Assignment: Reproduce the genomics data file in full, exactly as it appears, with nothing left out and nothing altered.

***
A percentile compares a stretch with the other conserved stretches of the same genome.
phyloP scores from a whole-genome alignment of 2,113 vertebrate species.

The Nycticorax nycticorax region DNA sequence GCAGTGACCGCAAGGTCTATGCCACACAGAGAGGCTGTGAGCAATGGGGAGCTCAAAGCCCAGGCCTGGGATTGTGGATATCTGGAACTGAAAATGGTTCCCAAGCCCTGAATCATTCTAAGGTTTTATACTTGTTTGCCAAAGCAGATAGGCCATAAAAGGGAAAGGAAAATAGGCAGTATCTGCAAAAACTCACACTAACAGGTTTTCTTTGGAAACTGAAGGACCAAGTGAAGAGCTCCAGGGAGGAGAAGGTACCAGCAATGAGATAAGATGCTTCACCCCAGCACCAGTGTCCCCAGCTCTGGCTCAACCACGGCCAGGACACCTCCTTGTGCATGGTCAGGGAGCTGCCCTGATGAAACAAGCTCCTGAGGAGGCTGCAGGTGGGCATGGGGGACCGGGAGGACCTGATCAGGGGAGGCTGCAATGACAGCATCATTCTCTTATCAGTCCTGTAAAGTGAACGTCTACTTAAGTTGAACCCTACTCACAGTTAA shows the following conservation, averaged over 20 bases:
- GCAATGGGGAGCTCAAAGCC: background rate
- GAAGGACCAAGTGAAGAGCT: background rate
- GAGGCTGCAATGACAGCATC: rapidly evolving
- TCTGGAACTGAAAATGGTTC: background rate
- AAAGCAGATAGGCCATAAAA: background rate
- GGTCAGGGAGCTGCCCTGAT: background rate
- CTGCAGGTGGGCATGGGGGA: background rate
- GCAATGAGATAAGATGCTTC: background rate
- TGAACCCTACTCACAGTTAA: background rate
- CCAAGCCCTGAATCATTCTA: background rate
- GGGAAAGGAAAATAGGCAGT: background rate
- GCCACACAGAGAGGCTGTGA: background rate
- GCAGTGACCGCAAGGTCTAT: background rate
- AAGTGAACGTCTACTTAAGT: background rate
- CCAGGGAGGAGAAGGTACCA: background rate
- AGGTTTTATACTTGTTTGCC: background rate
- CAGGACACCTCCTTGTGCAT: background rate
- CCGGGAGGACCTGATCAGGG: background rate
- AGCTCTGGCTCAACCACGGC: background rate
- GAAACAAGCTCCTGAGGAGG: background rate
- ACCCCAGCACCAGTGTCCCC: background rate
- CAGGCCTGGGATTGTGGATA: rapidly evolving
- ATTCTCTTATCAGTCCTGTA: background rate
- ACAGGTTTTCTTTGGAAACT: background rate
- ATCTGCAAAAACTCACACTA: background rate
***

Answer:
A percentile compares a stretch with the other conserved stretches of the same genome.
phyloP scores from a whole-genome alignment of 2,113 vertebrate species.

The Nycticorax nycticorax region DNA sequence GCAGTGACCGCAAGGTCTATGCCACACAGAGAGGCTGTGAGCAATGGGGAGCTCAAAGCCCAGGCCTGGGATTGTGGATATCTGGAACTGAAAATGGTTCCCAAGCCCTGAATCATTCTAAGGTTTTATACTTGTTTGCCAAAGCAGATAGGCCATAAAAGGGAAAGGAAAATAGGCAGTATCTGCAAAAACTCACACTAACAGGTTTTCTTTGGAAACTGAAGGACCAAGTGAAGAGCTCCAGGGAGGAGAAGGTACCAGCAATGAGATAAGATGCTTCACCCCAGCACCAGTGTCCCCAGCTCTGGCTCAACCACGGCCAGGACACCTCCTTGTGCATGGTCAGGGAGCTGCCCTGATGAAACAAGCTCCTGAGGAGGCTGCAGGTGGGCATGGGGGACCGGGAGGACCTGATCAGGGGAGGCTGCAATGACAGCATCATTCTCTTATCAGTCCTGTAAAGTGAACGTCTACTTAAGTTGAACCCTACTCACAGTTAA shows the following conservation, averaged over 20 bases:
- GCAATGGGGAGCTCAAAGCC: background rate
- GAAGGACCAAGTGAAGAGCT: background rate
- GAGGCTGCAATGACAGCATC: rapidly evolving
- TCTGGAACTGAAAATGGTTC: background rate
- AAAGCAGATAGGCCATAAAA: background rate
- GGTCAGGGAGCTGCCCTGAT: background rate
- CTGCAGGTGGGCATGGGGGA: background rate
- GCAATGAGATAAGATGCTTC: background rate
- TGAACCCTACTCACAGTTAA: background rate
- CCAAGCCCTGAATCATTCTA: background rate
- GGGAAAGGAAAATAGGCAGT: background rate
- GCCACACAGAGAGGCTGTGA: background rate
- GCAGTGACCGCAAGGTCTAT: background rate
- AAGTGAACGTCTACTTAAGT: background rate
- CCAGGGAGGAGAAGGTACCA: background rate
- AGGTTTTATACTTGTTTGCC: background rate
- CAGGACACCTCCTTGTGCAT: background rate
- CCGGGAGGACCTGATCAGGG: background rate
- AGCTCTGGCTCAACCACGGC: background rate
- GAAACAAGCTCCTGAGGAGG: background rate
- ACCCCAGCACCAGTGTCCCC: background rate
- CAGGCCTGGGATTGTGGATA: rapidly evolving
- ATTCTCTTATCAGTCCTGTA: background rate
- ACAGGTTTTCTTTGGAAACT: background rate
- ATCTGCAAAAACTCACACTA: background rate